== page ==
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Performance Measurement

Assessments: The "art" of Performance Measurement: How We Can Implement Best Practice Assessments (from the medical profession) in Development

Tanya Gupta's picture

In our last two blogs, we spoke about why measurement is key for development professionals and what should we measure? and about some take-aways from the medical profession on the measurement of competencies and performance. In this blog, we discuss specific ways we can use those lessons and apply them to the development sector.

As we discussed, in the medical world, lessons learned in competency and performance measurement relate to:

  • The focus on competencies, performance, and the space in between

  • Competence being specific to situations and existing on a continuum

  • Assessment as a program of activity that uses multi-source qualitative and quantitative information

  • The importance of the reproducibility of assessments

  • Encouraging the use of a portfolio.

But how can the above be specifically applied to development? Development practitioners can certainly take a page from the medical profession, as the stakes for getting measurement right are no less than bettering the lives of those who live on less than a dollar a day.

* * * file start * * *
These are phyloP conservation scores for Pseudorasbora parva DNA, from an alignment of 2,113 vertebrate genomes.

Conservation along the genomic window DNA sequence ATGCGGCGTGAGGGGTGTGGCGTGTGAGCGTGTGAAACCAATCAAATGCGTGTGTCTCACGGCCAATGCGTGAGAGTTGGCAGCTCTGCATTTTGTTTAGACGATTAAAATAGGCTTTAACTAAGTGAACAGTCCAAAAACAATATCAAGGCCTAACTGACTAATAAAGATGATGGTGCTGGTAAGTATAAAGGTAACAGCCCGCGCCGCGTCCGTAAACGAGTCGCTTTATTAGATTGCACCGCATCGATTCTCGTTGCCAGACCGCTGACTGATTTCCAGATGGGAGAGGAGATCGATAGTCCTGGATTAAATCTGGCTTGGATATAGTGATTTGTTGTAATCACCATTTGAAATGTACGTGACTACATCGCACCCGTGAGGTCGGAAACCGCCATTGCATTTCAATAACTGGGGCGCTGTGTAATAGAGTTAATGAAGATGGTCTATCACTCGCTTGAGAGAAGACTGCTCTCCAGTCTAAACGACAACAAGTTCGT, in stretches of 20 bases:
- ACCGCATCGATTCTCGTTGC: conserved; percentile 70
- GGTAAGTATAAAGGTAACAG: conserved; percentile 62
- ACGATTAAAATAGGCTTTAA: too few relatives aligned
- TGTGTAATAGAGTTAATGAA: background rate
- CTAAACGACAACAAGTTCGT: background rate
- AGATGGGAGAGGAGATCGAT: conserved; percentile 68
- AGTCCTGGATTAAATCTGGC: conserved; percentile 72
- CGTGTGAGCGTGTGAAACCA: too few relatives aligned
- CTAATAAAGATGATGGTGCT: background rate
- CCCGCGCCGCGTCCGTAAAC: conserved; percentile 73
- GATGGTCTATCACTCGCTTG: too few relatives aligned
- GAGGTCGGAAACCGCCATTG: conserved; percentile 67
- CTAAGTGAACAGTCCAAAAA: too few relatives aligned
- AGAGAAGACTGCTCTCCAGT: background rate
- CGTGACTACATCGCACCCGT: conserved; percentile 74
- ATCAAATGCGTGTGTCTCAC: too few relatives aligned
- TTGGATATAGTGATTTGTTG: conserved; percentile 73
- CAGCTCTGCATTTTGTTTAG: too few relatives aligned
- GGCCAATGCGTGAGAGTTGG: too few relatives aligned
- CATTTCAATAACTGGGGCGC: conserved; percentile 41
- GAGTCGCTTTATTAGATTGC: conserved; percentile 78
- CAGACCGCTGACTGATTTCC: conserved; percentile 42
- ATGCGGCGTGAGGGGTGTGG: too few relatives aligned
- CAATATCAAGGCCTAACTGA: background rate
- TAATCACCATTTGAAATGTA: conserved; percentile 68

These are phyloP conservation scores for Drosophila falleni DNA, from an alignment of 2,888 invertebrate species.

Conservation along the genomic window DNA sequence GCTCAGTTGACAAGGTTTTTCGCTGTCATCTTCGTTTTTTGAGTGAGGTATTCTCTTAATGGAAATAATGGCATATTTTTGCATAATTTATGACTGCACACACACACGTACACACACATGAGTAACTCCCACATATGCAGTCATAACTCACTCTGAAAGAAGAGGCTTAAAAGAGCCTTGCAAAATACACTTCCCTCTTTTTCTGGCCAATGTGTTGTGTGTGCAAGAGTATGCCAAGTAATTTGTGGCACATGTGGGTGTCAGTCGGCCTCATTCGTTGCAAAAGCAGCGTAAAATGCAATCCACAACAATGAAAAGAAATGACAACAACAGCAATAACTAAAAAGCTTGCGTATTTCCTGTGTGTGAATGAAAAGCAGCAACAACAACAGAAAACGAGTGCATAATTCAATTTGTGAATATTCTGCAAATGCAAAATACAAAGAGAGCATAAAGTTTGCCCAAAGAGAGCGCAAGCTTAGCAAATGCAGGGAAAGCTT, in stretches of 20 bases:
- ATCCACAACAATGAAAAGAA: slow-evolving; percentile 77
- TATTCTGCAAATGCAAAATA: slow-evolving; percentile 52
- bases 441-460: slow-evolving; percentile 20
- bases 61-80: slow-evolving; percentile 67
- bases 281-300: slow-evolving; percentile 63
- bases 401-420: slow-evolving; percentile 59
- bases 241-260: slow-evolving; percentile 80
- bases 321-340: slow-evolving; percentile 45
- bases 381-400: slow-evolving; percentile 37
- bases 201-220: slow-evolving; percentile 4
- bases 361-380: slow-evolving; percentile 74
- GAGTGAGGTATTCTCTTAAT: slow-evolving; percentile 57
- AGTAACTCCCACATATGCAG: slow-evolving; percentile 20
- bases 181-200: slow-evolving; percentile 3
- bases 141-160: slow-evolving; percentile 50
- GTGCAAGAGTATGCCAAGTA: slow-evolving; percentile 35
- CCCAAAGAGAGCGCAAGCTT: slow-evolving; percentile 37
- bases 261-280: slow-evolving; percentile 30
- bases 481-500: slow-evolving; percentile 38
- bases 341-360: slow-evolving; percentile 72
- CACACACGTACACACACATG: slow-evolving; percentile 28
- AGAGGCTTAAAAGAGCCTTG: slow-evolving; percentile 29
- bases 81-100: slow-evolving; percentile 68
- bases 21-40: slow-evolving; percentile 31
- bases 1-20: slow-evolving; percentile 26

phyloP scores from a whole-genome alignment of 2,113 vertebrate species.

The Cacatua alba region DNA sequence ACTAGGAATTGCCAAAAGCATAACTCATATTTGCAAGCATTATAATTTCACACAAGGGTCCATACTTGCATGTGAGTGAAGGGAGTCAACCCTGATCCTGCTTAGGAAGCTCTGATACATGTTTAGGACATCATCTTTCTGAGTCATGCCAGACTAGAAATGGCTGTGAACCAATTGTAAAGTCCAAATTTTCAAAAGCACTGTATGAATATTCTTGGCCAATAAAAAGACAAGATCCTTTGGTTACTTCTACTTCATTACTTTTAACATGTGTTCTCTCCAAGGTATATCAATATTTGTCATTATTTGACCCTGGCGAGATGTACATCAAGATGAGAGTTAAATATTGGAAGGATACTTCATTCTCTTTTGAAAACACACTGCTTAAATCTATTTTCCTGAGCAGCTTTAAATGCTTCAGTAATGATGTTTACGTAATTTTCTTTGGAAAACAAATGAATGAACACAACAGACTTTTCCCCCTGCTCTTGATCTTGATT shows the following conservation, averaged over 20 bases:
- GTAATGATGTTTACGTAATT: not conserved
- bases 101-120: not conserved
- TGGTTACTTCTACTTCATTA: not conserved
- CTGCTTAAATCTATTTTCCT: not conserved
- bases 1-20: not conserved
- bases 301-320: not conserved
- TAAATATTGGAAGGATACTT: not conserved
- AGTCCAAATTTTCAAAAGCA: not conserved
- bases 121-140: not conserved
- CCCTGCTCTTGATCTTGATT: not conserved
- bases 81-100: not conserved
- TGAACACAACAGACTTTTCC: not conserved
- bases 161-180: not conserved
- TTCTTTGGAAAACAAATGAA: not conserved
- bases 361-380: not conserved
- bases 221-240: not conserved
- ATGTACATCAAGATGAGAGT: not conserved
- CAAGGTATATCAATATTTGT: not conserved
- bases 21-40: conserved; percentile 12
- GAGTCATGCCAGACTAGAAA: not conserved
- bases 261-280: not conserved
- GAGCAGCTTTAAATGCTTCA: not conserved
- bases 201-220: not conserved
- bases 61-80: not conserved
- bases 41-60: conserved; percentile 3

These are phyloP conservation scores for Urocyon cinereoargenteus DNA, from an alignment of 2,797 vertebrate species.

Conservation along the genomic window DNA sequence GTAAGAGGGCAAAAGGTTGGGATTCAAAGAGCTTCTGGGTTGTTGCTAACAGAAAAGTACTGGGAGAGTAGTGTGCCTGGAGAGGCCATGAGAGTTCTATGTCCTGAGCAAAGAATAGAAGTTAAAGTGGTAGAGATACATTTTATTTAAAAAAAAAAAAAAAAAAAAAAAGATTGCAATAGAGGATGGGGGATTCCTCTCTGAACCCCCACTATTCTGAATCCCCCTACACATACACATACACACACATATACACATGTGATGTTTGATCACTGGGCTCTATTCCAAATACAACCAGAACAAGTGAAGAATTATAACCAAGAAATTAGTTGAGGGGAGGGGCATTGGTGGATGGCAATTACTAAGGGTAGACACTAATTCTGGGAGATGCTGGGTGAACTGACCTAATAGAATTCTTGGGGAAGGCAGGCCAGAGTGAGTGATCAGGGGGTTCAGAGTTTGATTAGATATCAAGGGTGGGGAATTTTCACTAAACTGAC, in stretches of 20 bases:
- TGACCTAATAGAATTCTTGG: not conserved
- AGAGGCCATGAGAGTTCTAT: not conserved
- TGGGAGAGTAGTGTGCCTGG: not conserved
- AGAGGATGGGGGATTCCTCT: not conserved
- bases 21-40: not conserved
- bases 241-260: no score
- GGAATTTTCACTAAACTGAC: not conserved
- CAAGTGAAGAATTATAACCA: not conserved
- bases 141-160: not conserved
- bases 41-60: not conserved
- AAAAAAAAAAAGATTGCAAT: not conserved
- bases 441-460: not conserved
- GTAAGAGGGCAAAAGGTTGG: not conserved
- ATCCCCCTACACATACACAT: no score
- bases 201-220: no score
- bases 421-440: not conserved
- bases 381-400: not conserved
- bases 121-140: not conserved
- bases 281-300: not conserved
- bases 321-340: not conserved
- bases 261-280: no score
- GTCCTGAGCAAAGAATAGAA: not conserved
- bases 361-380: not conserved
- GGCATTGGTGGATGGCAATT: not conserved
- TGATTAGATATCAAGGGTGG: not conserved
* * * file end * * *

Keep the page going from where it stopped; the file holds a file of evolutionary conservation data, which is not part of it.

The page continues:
M-government? – Innovations from Punjab

Ana Bellver Vazquez-Dodero's picture

Two recent blogs (Mobile Apps for Health, Jobs and Poverty Data  and Transformational Use of ICTs in Africa) talked about how mobile applications facilitate access to services in the financial, trade, agriculture, and social sectors.
 
Despite proliferation in business applications, most government applications only provide information about public services and agencies. The potential is huge and now there is a level playing field for developed and developing countries.  Take the USA where government applications are still quite limited in scope and quantity (see the 10 best).  Aware of their unleashed potential, President Obama issued a directive on May, 23rd 2012 to every federal agency “to make two government services the American people depend on, available on mobile phones.”  Yes, May 2012.

How can public service providers do better? Pay versus ‘prosocial motivation’

Willy McCourt's picture

 BEYOND PAY AS MOTIVATOR

Pay reform has been a mainstay of our public sector practice over many years.  We have encouraged governments to ‘decompress’ pay, paying more to senior staff whose relative contribution to the public service, we have argued, is not reflected in their pay packets.  We have sponsored job evaluation exercises, so that pay is aligned more closely with duties.  We have tried to link pay to some measure of performance.